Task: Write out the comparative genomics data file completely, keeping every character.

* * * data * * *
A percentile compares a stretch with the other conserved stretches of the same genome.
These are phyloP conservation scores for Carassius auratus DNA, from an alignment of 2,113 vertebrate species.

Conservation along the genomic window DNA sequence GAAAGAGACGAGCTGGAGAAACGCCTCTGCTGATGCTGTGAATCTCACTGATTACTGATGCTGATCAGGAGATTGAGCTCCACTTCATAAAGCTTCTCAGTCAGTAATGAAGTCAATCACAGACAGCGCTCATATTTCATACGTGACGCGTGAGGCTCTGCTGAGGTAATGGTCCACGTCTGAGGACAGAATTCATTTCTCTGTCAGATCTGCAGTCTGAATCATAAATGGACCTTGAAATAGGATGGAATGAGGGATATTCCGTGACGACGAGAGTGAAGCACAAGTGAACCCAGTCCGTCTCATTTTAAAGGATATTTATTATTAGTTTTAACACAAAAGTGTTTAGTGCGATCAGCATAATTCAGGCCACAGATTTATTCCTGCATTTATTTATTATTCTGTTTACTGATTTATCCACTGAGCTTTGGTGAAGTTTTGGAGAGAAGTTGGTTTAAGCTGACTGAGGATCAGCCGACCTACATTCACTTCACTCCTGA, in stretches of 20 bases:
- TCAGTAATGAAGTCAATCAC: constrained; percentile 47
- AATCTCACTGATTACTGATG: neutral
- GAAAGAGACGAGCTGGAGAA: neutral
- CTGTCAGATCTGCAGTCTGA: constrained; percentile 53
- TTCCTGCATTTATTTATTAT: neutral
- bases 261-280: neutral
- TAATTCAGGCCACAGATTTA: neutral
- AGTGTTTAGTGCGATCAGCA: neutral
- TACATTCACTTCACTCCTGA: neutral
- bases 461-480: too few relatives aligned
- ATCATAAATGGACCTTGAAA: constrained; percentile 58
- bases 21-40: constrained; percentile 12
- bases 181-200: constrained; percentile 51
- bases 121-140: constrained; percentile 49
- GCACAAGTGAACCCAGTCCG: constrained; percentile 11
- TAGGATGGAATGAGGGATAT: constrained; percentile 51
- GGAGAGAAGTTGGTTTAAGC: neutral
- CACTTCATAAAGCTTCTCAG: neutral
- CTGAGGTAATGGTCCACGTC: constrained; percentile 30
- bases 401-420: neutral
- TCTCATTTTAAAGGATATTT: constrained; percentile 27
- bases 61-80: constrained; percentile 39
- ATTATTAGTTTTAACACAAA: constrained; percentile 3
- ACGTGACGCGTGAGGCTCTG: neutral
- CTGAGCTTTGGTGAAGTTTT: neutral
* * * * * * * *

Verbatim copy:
A percentile compares a stretch with the other conserved stretches of the same genome.
These are phyloP conservation scores for Carassius auratus DNA, from an alignment of 2,113 vertebrate species.

Conservation along the genomic window DNA sequence GAAAGAGACGAGCTGGAGAAACGCCTCTGCTGATGCTGTGAATCTCACTGATTACTGATGCTGATCAGGAGATTGAGCTCCACTTCATAAAGCTTCTCAGTCAGTAATGAAGTCAATCACAGACAGCGCTCATATTTCATACGTGACGCGTGAGGCTCTGCTGAGGTAATGGTCCACGTCTGAGGACAGAATTCATTTCTCTGTCAGATCTGCAGTCTGAATCATAAATGGACCTTGAAATAGGATGGAATGAGGGATATTCCGTGACGACGAGAGTGAAGCACAAGTGAACCCAGTCCGTCTCATTTTAAAGGATATTTATTATTAGTTTTAACACAAAAGTGTTTAGTGCGATCAGCATAATTCAGGCCACAGATTTATTCCTGCATTTATTTATTATTCTGTTTACTGATTTATCCACTGAGCTTTGGTGAAGTTTTGGAGAGAAGTTGGTTTAAGCTGACTGAGGATCAGCCGACCTACATTCACTTCACTCCTGA, in stretches of 20 bases:
- TCAGTAATGAAGTCAATCAC: constrained; percentile 47
- AATCTCACTGATTACTGATG: neutral
- GAAAGAGACGAGCTGGAGAA: neutral
- CTGTCAGATCTGCAGTCTGA: constrained; percentile 53
- TTCCTGCATTTATTTATTAT: neutral
- bases 261-280: neutral
- TAATTCAGGCCACAGATTTA: neutral
- AGTGTTTAGTGCGATCAGCA: neutral
- TACATTCACTTCACTCCTGA: neutral
- bases 461-480: too few relatives aligned
- ATCATAAATGGACCTTGAAA: constrained; percentile 58
- bases 21-40: constrained; percentile 12
- bases 181-200: constrained; percentile 51
- bases 121-140: constrained; percentile 49
- GCACAAGTGAACCCAGTCCG: constrained; percentile 11
- TAGGATGGAATGAGGGATAT: constrained; percentile 51
- GGAGAGAAGTTGGTTTAAGC: neutral
- CACTTCATAAAGCTTCTCAG: neutral
- CTGAGGTAATGGTCCACGTC: constrained; percentile 30
- bases 401-420: neutral
- TCTCATTTTAAAGGATATTT: constrained; percentile 27
- bases 61-80: constrained; percentile 39
- ATTATTAGTTTTAACACAAA: constrained; percentile 3
- ACGTGACGCGTGAGGCTCTG: neutral
- CTGAGCTTTGGTGAAGTTTT: neutral